Embattled Dodgers owner Frank McCourt announced this morning that he has agreed to sell the Dodgers to a group led by Magic Johnson and Stan Kasten for two billion dollars. The sale marks a record for any franchise in North America. Of course, the sale will not be finalized until April at the earliest. However, the perspective group was one of three approved by MLB, so there shouldn’t be any drama as there was throughout the process.
This announcement ends a long nightmare for the city of Los Angeles and the fans of the Dodgers. A once proud organization that had been run into the ground by a swindler. Just as if a notorious drug dealer had won the lottery, McCourt will end up clearing 900 million before taxes and his ex-wife get a bite at the apple. He came into the sale process 1.1 billion dollars in debt. For him to come out ahead in this deal is a cosmic injustice on the scale of a Greek tragedy.
According to various reports, the former Boston parking lot mogul came into the Dodgers ownership situation with less than 100 million to his name. He managed to leverage perspective value of the franchise and the opportunity to sign a new cable deal into enough capital to buy the team in the first place. So, excusing Uncle Sam and the former Ms. McCourt, he ends up multiplying his net worth ten times or more while mismanaging the franchise on a grand scale. Please don’t let anyone tell you that baseball isn’t a profitable business.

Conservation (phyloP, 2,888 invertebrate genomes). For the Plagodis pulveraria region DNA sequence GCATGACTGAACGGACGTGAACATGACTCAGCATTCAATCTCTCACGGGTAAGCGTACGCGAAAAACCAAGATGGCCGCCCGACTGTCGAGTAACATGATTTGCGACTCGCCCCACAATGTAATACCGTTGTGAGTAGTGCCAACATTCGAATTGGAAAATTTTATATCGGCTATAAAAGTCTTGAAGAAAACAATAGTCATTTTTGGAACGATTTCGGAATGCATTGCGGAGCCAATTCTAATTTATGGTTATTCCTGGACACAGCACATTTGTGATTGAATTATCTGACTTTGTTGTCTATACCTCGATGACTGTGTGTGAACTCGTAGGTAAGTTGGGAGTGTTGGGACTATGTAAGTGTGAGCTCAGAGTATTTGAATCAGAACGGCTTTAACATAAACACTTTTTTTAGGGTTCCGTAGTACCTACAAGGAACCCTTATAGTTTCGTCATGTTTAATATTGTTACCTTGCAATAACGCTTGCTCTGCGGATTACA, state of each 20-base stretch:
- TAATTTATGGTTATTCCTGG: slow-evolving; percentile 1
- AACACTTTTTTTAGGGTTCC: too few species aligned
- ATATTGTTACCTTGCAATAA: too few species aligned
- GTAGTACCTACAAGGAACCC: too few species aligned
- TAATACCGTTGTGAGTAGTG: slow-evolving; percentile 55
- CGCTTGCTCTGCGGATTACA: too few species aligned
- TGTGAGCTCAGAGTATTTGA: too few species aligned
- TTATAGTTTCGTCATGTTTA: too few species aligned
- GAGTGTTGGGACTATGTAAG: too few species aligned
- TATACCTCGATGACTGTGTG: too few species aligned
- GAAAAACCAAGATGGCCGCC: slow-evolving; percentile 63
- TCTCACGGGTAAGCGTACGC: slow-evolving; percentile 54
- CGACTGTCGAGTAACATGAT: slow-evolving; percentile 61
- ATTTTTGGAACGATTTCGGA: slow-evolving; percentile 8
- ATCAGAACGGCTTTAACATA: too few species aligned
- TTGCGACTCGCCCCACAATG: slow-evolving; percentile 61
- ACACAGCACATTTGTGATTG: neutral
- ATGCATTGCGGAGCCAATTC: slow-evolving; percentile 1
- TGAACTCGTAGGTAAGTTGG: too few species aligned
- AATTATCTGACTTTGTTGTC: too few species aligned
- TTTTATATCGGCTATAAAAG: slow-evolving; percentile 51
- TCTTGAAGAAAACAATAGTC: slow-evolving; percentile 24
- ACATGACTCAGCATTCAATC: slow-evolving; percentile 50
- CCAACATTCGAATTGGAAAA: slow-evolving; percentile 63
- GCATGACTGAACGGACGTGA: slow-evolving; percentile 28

As much as I would love to keep bagging on McCourt, spending anymore time on him would be a slap in the face to Dodgers fans. This is good news on a number of fronts. First, the local group carries with it the combination of a local hero (Magic Johnson) and an experienced baseball executive (Stan Kasten). Neither brought in the majority of the money. That honor goes to Gussenheim Baseball Management and Mark R. Walker. Obviously, that sum of money indicates they are quite serious about regaining their spot as the best ticket in town.
This past offseason, the Dodgers were taking a back seat to Arte Moreno and the Angels. The Angels brought in Albert Pujols and C.J. Wilson. The Dodgers brought in Adam Kennedy, Mark Ellis, and Jerry Hairston Jr. With all due respect to those guys, they can’t hold a candle to the drawing power of those guys. So, when the new ownership group takes over, look for the Dodgers to be big players again in free agency and major trades.
It’s hard to argue that more involvement from the Dodgers is a bad thing for baseball. When the Mets and Yankees were competing for the attention of the New York fans, baseball spent more time on the front pages. Now, the city of Angels will compete for those headlines. It certainly beats headlines about divorces, bankruptcy, and borderline criminal behavior.
Filed under: MLB